And he was just one of multiple monsters offering some delightful frights.
At Samurai Summit, nighttime falls under the domain of a family of cursed souls. It is here that the Willoughby Manor stands, while the nearby Sewer of Souls waits to consume victims. And it is on Exile Hill that members of the Willoughby family themselves prowl the dark, eerie paths.
As far as an authentic, piercingly creepy vibe, Exile Hill offers the best in the park. While it has a wilderness feel similar to Nightmares, it is much less brightly or colorfully lit. Instead, a somber, cold blue tone marks the dominant hue, filling the space with fog and shadows, and the monsters make good use of these natural “hiding spots” to swing some great slides and scares at inattentive guests.
But lets be honest here. The biggest draw of Exile Hill rests with one exceptionally talented and unflinchingly unnerving monster: Innocence Willoughby. The youngest daughter of the Willoughby clan, Innocence was murdered by her own father, and now, she spends eternity lurking on Exile Hill.
Innocence is one of the most popular monsters in all of Fright Fest, and arguably its best. No monster can regular scare guests of all shapes, sizes, gender, and background as Innocence. Her slow, methodical movements are highly controlled and almost unnatural. Her sense of personal space is completely absent. Her visage is horrifically gruesome, down to those striking yet lifeless eyes that seem to tear straight into one’s soul. Innocence can be recognized by her trademark slow prowls and deliberate mobility, although she’ll also spring forth without warning. She has a tendency for singling out the most uncomfortable person in the vicinity and latching onto that fear. And she has sent many a grown man scurrying up the path or clambering up a wall just to avoid her advance.
Don’t get me wrong, the other monsters commendably provide some great scares as well. Although this time around, there seemed to be a few less talent than last year (perhaps because of the aforementioned move of at least a couple of the monsters to a different scare zone. But in comparison, they don’t quite stack up to Innocence’s prowess. She is an all-time legendary monster.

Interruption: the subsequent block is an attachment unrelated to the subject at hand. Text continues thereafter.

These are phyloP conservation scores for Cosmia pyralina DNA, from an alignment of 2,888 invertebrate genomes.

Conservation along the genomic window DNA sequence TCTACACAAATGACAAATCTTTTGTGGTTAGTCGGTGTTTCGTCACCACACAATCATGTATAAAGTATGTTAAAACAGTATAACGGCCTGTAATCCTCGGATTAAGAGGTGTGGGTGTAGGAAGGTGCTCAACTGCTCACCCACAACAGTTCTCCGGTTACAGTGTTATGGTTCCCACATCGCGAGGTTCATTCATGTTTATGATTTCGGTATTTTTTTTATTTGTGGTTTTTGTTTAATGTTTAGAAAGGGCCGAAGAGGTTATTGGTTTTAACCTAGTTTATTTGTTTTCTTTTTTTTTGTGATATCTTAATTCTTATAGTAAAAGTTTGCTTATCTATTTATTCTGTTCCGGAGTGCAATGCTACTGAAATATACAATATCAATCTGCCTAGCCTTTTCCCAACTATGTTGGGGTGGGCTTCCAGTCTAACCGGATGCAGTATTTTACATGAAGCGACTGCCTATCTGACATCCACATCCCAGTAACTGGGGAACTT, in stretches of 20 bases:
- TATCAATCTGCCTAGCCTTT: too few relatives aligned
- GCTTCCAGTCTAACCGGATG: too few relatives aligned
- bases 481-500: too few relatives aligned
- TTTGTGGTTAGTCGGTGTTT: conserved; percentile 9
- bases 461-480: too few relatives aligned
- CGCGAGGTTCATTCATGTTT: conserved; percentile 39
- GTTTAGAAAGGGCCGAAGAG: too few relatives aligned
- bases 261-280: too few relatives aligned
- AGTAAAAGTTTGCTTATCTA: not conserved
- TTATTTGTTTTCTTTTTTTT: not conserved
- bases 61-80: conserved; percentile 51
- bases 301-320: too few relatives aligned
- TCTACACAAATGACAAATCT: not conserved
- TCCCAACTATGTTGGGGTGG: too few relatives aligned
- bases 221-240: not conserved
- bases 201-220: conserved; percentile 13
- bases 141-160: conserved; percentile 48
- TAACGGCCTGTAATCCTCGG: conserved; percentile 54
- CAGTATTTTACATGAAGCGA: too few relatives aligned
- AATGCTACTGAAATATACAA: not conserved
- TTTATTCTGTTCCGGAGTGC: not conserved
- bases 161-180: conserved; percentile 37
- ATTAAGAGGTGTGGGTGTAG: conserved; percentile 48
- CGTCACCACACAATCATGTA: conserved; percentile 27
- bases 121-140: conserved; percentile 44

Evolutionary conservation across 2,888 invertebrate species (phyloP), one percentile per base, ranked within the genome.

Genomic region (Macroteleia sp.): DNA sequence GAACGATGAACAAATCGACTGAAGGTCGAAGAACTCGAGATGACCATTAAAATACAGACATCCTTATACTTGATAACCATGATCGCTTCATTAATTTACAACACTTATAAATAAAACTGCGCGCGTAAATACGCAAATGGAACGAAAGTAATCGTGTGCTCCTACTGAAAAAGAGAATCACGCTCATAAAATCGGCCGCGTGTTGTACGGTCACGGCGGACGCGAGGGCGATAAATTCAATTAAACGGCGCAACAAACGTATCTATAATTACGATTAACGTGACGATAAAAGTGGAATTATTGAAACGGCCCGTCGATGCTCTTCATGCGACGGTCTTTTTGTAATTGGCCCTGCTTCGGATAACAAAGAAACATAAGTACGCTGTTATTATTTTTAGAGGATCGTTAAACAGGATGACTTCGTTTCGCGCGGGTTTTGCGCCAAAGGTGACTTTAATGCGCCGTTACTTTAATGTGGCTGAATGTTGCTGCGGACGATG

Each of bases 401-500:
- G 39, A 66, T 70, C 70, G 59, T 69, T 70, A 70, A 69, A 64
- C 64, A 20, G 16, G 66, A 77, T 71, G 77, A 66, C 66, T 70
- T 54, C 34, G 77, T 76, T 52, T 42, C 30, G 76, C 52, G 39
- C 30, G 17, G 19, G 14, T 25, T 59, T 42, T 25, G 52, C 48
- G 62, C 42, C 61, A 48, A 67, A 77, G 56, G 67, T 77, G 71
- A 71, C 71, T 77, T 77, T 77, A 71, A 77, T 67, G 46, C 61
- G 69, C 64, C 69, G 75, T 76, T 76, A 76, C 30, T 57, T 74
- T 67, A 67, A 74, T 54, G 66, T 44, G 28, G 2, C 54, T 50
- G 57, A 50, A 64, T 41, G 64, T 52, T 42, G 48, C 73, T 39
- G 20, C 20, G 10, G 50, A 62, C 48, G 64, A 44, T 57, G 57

This is one of two brand new scare zones at Fright Fest for 2018, and I thought it was a fun and well executed concept. Located in the middle of the plaza that fronts Riddler’s Revenge and the Justice League ride, Witches Lair is more of a gauntlet style scare zone—sort of a half zone / half maze concept, not unlike Halloween Horror Night’s The Purge: Gauntlet of Fear area from two years ago.
The concept is pretty self explanatory. This is where the witches gather. The scare zone set has been constructed to look like ruins around a misty bog—precisely the unsightly swamp a witch would want to inhabit. There are, of course, plenty of hags and goblins around, plus vegetative monsters in ghillie suits and even a stilt walker or two. And they had free reign to roam in the immediate area and ambush any unfortunate passers-by who might stumble into this black magic haven.
Though Witches Lair was relatively concentrated and compact, it provided a nice almost mini-scare zone in which to get lost. Certainly, it felt much more atmospheric than most of Six Flags recent new (and typically one-off) scare zones. With some good lighting and nice set pieces, Witches Lair provide a solid debut showing, and I wouldn’t mind seeing it return next year, perhaps with an expanded cast!
Every year, I seem to find myself hitting up TERRORtory Twisted relatively late and unable to adequately observe the monsters interact with guests there. This newer scare zone is located in the Screampunk District, home of Twisted Colussus and SCREAM. With a steampunk aesthetic and sets scattered about, it’s aesthetically nice, but not quite as atmospheric and immersive as some of the other scare zones in the park. The talent does make do with what they have, and they tend to take on more intimidating approaches to scares. The energy seems to be pretty suitable for the area, and I do wish I had spent more time to watch the monsters more.
The other new scare zone for Fright Fest 2018 was The Shadows, which our group actually stumbled through by accident on the way from the area of Apocalypse over to Tatsu. Of all the scare zones, this was by far the least developed, as it seemed that the sets were little more than a series of mobile backdrops rolled into place, with lighting configured to accent the pathway.